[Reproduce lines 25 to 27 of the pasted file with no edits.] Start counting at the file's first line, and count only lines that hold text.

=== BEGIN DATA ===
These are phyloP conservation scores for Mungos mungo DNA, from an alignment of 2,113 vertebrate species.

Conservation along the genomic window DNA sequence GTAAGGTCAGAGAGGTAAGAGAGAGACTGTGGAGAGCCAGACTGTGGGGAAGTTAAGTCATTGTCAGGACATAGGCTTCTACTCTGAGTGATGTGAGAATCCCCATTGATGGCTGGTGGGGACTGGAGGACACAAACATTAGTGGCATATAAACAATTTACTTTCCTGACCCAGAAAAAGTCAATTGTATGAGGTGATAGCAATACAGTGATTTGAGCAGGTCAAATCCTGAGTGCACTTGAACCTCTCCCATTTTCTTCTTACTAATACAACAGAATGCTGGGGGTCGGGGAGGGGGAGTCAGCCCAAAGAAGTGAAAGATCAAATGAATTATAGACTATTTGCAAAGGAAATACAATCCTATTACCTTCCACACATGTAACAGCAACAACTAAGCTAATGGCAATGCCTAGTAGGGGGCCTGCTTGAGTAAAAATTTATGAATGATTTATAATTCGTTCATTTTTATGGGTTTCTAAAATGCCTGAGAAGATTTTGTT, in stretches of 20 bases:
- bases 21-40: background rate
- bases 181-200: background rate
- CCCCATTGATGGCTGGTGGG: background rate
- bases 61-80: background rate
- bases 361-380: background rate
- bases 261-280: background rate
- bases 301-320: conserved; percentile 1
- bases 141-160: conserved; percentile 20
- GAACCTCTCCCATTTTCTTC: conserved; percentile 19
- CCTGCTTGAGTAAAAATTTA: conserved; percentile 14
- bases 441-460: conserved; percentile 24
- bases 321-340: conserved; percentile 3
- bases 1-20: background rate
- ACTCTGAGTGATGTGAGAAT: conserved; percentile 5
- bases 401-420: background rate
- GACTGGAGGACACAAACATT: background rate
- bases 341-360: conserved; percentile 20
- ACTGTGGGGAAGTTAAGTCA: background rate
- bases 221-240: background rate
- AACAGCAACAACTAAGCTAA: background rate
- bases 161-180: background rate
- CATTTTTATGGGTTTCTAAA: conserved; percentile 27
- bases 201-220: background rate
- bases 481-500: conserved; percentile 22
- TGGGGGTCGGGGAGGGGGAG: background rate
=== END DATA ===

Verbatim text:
- bases 201-220: background rate
- bases 481-500: conserved; percentile 22
- TGGGGGTCGGGGAGGGGGAG: background rate